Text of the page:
How MetroHealth launched the collaborative care model
MetroHealth launched the collaborative care model at the end of June 2016 with three providers. Before launch, the entire clinic team had been educated not only on the importance of identifying and treating depression but also how the collaborative care model could improve on both. We worked closely with our informatics team to build the logic so that the PHQ2/9 would show at proper times on the health maintenance list as well as print at the time of check-in. Support staff were trained on new workflows, including the front desk staff, nursing staff, physicians, and medical case managers. Immediately before launch, the specific protocol was reviewed with personnel from the team.
We chose to roll out 2-3 providers every three months so that a) there was time to adjust, learn, and refine the workflows b) not overwhelm the behavioral health care managers with new referrals and c) get the intervention to all patients with a year. We also decided not to screen a patient until they have been in our care for at least 3 months so that we continue to address adjusting to a new diagnosis separately.
Finding the right candidate for the BHM role can be challenging as this role is more than a medical case manager but not a counselor or therapist. The BHM should be familiar with behavioral health assessments and care coordination but does not need counseling experience. In smaller volume clinics, this could be part of what a staff’s role is.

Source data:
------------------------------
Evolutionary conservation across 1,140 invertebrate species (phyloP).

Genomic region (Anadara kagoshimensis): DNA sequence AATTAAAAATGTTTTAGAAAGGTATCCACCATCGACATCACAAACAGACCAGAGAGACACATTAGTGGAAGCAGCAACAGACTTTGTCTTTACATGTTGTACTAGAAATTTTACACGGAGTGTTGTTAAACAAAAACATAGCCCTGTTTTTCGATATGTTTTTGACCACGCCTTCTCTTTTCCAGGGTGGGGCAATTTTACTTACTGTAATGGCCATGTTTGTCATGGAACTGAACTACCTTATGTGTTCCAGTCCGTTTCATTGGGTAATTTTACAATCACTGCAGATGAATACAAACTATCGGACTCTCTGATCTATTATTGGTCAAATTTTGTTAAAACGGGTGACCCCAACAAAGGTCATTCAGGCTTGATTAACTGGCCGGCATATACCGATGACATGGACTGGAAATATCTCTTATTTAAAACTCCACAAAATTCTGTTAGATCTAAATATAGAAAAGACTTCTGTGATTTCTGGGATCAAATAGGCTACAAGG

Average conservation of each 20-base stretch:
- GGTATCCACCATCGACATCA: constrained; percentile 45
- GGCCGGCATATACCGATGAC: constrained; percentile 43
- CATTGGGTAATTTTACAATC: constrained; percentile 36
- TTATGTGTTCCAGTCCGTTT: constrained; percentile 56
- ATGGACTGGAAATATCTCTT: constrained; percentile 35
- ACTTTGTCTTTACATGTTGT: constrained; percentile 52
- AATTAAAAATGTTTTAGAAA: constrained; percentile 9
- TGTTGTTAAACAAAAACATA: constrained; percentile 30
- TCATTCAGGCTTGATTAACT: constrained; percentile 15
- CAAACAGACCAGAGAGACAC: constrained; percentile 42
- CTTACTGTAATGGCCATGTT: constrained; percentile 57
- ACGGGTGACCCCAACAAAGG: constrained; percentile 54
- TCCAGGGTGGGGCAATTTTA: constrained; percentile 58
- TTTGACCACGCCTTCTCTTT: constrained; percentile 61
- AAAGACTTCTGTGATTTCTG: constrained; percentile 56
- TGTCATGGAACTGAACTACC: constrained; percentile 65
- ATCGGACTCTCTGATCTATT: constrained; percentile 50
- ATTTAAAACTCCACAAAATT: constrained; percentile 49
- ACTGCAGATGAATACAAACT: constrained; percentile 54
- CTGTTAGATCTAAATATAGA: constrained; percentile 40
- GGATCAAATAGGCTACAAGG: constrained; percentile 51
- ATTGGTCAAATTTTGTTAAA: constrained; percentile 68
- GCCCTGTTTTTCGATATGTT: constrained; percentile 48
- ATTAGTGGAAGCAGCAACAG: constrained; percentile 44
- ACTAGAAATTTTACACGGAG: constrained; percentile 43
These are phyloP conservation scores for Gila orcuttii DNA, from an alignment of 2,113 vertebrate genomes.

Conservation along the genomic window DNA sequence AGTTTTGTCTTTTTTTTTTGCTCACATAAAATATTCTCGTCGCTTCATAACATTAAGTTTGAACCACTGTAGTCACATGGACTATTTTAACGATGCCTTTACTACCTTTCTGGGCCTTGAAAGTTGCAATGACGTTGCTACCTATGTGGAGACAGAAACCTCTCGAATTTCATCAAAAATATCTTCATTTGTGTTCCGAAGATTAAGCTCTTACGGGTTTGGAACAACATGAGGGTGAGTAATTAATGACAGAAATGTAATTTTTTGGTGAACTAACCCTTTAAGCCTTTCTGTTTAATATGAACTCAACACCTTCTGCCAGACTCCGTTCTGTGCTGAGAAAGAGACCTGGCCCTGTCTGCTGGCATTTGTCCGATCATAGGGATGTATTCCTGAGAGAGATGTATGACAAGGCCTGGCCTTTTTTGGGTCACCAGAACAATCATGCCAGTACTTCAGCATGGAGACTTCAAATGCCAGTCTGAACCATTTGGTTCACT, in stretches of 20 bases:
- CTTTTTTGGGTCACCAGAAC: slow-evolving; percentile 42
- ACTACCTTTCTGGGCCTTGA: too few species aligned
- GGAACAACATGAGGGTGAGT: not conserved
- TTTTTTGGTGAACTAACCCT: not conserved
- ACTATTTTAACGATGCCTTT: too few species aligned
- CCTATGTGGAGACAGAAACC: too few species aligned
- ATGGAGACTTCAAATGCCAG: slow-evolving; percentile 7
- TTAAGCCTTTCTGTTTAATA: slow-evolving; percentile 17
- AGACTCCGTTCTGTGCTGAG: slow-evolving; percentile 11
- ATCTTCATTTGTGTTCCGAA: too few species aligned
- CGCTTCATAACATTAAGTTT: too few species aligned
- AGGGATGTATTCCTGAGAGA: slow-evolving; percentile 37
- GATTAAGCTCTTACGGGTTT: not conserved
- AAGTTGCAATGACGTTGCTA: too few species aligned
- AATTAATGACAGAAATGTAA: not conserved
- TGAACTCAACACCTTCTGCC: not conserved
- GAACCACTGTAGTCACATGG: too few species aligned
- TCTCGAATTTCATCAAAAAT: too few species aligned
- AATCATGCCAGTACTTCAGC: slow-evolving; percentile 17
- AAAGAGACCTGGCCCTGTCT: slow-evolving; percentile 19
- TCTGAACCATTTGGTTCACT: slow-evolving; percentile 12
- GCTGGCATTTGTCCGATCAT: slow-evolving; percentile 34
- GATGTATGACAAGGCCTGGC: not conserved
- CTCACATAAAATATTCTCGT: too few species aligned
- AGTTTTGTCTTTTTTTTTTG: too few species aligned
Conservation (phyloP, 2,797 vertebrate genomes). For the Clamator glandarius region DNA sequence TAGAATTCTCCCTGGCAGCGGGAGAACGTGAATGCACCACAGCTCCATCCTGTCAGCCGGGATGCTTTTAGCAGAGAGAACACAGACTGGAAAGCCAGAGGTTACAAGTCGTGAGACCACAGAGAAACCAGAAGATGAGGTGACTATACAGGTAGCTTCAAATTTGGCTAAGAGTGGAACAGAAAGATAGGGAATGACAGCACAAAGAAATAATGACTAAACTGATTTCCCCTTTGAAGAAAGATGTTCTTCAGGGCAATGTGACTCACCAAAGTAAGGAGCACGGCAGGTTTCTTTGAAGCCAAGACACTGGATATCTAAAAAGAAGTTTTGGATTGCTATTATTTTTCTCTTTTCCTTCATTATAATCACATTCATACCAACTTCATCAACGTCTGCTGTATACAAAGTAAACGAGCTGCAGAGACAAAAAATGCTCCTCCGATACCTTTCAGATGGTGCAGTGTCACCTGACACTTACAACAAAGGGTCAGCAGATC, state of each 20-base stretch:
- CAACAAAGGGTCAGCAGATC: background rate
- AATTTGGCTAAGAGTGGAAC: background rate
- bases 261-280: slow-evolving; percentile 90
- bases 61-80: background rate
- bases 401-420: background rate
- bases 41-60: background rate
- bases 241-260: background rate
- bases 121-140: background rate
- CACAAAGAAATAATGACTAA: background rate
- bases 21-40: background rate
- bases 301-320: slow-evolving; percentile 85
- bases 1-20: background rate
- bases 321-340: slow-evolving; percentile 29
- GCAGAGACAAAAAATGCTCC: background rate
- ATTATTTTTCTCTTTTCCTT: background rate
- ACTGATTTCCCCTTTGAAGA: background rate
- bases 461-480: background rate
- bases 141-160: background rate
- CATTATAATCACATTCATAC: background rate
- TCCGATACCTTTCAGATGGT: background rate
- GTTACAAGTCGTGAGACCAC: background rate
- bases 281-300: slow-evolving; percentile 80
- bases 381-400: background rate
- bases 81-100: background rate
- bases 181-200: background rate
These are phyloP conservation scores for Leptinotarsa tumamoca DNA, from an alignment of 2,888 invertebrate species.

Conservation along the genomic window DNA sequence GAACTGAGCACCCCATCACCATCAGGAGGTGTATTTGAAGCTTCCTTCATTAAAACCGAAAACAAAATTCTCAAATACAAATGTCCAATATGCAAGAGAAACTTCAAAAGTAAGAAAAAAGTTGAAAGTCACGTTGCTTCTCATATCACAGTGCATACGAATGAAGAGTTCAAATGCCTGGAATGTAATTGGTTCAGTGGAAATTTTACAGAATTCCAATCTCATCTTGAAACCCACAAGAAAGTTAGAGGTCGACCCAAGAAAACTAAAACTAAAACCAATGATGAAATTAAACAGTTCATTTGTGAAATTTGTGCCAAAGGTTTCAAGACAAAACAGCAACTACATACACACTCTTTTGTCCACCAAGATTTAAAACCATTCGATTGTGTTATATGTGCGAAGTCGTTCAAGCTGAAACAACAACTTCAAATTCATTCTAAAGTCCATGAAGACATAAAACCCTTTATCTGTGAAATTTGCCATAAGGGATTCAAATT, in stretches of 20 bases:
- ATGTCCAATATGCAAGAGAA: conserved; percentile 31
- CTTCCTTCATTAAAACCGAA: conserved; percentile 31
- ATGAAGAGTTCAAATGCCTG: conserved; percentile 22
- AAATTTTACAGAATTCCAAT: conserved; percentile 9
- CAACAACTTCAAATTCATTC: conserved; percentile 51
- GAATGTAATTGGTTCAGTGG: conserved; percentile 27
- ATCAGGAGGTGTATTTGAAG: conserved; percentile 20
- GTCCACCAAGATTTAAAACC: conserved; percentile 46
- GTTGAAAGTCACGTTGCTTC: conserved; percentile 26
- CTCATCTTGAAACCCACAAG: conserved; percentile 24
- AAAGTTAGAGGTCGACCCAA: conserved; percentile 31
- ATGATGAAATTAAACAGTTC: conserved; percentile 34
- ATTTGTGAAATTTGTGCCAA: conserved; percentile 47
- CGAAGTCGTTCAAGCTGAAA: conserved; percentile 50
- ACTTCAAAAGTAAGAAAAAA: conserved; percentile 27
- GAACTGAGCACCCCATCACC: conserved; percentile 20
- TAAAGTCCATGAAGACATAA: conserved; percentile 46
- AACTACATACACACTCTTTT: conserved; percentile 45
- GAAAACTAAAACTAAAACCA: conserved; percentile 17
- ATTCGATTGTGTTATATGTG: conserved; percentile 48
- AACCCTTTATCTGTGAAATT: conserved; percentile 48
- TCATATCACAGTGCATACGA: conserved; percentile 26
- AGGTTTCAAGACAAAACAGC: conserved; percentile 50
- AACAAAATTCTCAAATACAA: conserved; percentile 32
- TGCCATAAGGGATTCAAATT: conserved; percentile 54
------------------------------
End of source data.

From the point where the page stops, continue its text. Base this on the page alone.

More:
The most significant hurdle to implementation at first was process change and technology. Initially, the paperwork did not consistently print, or was not given to the patient, or failed to be entered in the chart. Some of this stemmed from changes in staffing after implementation and a physical move of the clinic during implementation. Patients at first were reluctant to see an additional person, but as the BHMs continued as part of the team, trust was built, and they were accepted and requested by the patients. After completing the screening or re-measurement, the BHM often meets with the patient before the patient sees the provider. This prevents patients from having to extend their visits and allows the BHM to collect critical information to share with the provider, expediting the overall visit. Occasionally, the BHM, provider, and patient meet as a group, allowing the entire team to hear the same information at the same time. Frequently, multiple patients with needs are in the clinic at the same time, necessitating the BHM to triage needs and schedule follow up with patients to dive deeper into issues. Additionally, finding space and time for an extra staff member to meet with a patient in the exam room can be challenging. Our BHMs need to be flexible and respectful of the provider’s needs for other regularly scheduled clinic patients.